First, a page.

Campaigners have compared this to similar policies, such as the just transition and child poverty.
Scotland’s civil society leaders have urged the First Minister to establish an independent Food Commission in a joint letter released on Monday.
The signatories, including the Health and Social Care Alliance Scotland, FareShare and Soil Association, believe the new body is necessary to oversee action on the pressing and interconnected challenges facing the food system.
The campaigners raised a number of issues - including food insecurity, health inequalities, the damaging impact on nature and climate, and avoidable waste.
They point to similar agencies established to tackle complex societal issues, such as the Just Transition Commission and Poverty and Inequality Commission.
Lang Banks, director of WWF Scotland said: “The way we currently produce and consume food are some of the biggest drivers of the twin climate and nature crisis we face today.
“We need an independent body – a Food Commission – to navigate our progress towards a better, more integrated food system if we are to meet the needs of people in a nature and climate-friendly way.”
The letter signatories call for the commission to be established under the Good Food Nation Bill, which is currently going through Parliament, describing this measure as necessary to provide scrutiny and to guide progress across all relevant government portfolios.
The letter comes just a week after a damning report by the Scottish Food Coalition, exposing the broken state of Scotland’s food system; and weeks before the Good Food Nation Bill is voted on by Parliament.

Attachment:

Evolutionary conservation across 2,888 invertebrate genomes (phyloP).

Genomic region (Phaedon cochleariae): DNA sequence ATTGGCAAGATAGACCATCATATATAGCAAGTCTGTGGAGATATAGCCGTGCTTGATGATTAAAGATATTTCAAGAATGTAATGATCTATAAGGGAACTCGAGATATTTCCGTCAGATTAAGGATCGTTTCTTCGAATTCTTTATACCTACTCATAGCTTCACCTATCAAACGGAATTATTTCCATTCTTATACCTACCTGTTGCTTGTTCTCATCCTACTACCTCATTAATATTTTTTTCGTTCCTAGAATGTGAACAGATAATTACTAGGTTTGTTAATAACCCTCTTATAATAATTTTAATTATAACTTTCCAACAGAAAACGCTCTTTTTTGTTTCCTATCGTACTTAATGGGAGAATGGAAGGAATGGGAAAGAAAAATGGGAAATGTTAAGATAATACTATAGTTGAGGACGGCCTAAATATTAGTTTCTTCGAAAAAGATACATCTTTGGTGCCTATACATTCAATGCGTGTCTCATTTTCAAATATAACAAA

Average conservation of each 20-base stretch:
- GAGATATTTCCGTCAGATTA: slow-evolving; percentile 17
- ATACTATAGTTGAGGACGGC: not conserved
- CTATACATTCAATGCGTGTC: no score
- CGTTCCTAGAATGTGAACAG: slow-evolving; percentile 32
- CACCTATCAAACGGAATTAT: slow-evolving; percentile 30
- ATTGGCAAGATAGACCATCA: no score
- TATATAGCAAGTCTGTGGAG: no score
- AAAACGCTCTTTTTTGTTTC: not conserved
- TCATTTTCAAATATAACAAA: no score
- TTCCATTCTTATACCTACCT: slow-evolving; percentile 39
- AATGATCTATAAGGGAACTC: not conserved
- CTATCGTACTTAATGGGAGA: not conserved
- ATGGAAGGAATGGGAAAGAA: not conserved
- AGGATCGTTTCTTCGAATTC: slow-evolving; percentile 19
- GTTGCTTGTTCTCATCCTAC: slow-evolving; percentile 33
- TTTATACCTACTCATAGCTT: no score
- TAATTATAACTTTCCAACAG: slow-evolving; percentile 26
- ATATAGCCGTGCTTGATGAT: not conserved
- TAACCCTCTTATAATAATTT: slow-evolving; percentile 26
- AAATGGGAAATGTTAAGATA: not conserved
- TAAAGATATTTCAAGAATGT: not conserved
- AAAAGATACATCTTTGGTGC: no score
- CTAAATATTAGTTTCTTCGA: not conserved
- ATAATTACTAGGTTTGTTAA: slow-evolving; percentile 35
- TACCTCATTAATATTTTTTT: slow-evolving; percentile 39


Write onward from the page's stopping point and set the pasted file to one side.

The amendment establishing a Food Commission was lodged during Committee discussions last week, and had support from Labour, Conservatives and Liberal Democrats.
Tilly Robinson-Miles, impact and policy officer at older people’s charity Food Train, said: “Scotland cannot afford for the Good Food Nation Bill to become a missed opportunity.
“An independent food commission would play a critical part in driving forward the change needed - to make the nation a world-leader in how it addresses issues around food.
“Food is a basic human right. Yet far too many of our older people become malnourished - putting significant strain on our health system - because the right to food is not embedded within our social care system.
“A new commission would help us put right this terrible wrong, tackling health inequalities and supply insecurities while also reducing waste and helping our environment. The time for this to happen is now.”